Wednesday, March 28, 2012

Tonight They Martyred the Moon (Based on a True Story)

The fishermen were attacked again today,
As everyday on the Gazan sea.
Not once in recent memory
have they been left in peace.
The gunboats show no mercy
As they loom over the hasakas
They shoot randomly and with glee,
As the fishermen flee.

F-16’s crisscross the sky,
As everyday in the Gazan sky.
The sonic booms shake me as
i sit on my balcony
watching the crescent moon
as it falls to the sea.
i walk inside to refill my tea,
the windows rattle ferociously.
i return to my seat
tea in hand
the moon has vanished from the sky.
Damn, i shout, come quick,
the Isareli’s have martyred
the moon.

I scan the sea to the north
i see a rope around the moon
a Israeli gunboat laboring far below.
They are towing the moon to Ashdod.
It’s not allowed in the sky
over Gaza.
I wonder who decides?
As the world pretends to hide?

Thursday, March 22, 2012

A Tale of Two Bullets in Gaza

On Sunday it was reported that a young boy had been shot on farmland near the Rafah crossing. The details were unclear. Several colleagues and I traveled to Rafah to find out what happened. After making several inquiries, we entered a Bedouin area several hundred meters north of Gaza’s border with Egypt and three kilometers from the Karm Abu Salem area of the Israeli border on the East. We follow a young man on a motorcycle down dusty roads with small plots of crops and olive trees on one side and dilapidated homes made of corrugated metal, cinder block and plastic on the other.

Standing outside a rickety gate, three boys explain that we need to wait, as there are only women at home. A child runs off to summon a male family member.  Someone calls from inside asking us to enter. We pass through a dusty courtyard and are directed to a small dark room with nothing but mats on the floor. A bare light bulb hangs overhead. A plastic clock hangs on the wall. Despite all the children on the street and in the home, there are no toys. A young boy sits in the corner, playing with the fringe on a woman’s coat, shy and surprised at the strangers in his home. A woman with a child clutching her leg peeks from behind a curtain. Plastic chairs are brought in for the guests.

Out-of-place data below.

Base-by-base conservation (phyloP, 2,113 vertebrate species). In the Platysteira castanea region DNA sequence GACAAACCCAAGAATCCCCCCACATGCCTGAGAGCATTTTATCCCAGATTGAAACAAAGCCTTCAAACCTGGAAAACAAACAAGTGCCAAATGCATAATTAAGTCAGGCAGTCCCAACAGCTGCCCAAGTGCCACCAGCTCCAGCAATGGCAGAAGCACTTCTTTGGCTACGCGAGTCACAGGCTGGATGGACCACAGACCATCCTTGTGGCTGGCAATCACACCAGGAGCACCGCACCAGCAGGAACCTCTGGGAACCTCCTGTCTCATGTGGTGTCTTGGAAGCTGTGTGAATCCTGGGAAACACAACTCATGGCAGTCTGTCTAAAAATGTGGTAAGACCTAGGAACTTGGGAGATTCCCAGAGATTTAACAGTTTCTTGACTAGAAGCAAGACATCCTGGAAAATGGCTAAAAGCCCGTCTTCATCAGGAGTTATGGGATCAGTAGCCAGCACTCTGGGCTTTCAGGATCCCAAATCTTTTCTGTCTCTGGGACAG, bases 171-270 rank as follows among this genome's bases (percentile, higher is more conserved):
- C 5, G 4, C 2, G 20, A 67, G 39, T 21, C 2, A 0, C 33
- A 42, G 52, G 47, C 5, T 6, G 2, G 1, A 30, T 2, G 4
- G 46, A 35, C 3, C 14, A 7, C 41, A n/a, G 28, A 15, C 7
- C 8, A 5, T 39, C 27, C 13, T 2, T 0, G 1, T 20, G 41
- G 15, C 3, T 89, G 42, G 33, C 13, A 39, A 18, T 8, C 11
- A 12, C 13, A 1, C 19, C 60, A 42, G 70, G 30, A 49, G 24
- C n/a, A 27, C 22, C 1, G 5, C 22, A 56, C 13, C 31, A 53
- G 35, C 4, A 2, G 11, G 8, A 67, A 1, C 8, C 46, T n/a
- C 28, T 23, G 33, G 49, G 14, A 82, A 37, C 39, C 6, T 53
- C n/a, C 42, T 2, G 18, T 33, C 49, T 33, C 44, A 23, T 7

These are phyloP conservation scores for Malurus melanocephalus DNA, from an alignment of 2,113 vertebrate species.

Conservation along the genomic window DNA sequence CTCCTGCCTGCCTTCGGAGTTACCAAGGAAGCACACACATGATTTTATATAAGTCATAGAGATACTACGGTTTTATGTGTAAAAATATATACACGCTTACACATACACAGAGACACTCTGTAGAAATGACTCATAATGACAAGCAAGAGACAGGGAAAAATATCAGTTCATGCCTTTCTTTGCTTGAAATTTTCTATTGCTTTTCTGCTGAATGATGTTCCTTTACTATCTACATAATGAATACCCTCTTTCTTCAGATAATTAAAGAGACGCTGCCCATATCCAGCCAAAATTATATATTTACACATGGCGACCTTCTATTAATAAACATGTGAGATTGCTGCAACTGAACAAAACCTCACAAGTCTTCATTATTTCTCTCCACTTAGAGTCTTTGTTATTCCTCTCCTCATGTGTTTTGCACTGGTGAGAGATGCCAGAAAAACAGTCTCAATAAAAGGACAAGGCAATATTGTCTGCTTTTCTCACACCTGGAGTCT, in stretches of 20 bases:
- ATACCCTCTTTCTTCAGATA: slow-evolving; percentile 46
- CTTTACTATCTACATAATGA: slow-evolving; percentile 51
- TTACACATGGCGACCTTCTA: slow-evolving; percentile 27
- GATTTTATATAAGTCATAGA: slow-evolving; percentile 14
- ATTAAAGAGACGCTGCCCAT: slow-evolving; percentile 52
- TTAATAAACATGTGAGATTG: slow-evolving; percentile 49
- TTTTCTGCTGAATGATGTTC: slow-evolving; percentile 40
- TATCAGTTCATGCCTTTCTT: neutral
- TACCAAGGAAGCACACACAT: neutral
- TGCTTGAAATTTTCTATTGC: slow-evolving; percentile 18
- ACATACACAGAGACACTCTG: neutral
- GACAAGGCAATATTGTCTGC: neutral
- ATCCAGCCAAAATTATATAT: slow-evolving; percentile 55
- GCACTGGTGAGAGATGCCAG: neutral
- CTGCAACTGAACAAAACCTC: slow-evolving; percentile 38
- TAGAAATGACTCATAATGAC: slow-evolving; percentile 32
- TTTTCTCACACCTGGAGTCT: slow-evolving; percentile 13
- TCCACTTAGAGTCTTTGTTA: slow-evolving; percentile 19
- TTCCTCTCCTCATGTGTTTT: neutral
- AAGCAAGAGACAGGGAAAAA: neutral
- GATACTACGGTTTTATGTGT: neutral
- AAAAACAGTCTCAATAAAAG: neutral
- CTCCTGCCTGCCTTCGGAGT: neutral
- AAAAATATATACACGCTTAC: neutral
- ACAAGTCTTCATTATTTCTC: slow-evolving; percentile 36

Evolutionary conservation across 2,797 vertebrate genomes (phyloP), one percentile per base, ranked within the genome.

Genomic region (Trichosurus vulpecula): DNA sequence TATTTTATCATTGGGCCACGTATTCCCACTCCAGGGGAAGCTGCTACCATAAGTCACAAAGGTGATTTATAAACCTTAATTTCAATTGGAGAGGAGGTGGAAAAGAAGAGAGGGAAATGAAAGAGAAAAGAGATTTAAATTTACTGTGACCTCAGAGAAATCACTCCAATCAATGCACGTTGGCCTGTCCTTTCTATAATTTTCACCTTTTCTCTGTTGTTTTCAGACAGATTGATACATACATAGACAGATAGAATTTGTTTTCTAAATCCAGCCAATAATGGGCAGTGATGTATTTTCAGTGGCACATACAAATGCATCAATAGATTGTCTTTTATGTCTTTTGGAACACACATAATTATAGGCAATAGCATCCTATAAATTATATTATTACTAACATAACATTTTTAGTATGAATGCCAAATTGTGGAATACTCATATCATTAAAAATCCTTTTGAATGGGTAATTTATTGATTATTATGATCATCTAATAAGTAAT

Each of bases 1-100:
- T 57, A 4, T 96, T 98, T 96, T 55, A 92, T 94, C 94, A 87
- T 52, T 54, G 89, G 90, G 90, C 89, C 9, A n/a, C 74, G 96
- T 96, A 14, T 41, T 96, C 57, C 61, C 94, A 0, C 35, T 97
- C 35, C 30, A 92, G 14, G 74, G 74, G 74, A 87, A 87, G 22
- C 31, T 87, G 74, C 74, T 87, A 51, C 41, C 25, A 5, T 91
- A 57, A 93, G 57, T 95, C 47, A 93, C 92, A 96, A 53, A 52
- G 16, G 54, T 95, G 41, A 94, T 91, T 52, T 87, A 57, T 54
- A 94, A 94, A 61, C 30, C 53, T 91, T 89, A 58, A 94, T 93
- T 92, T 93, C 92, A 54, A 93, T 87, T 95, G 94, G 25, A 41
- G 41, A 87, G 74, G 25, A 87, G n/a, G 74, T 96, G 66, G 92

Faiza, the boy’s forty-four-year-old mother enters and sits on the mat next to the boy. He is six-year-old Sohab Sultan. He is the victim of the shooting, but he looks uninjured. Faiza pulls down his pants to show the fresh bandage on his left buttock. She explains that on Saturday evening at seven o’clock, they heard gunfire from the border. Sohab was sitting exactly where we sat, playing on the floor with his brothers when the bullet pierced the corrugated metal roof and struck him. She points to the hole in the ceiling just above my head.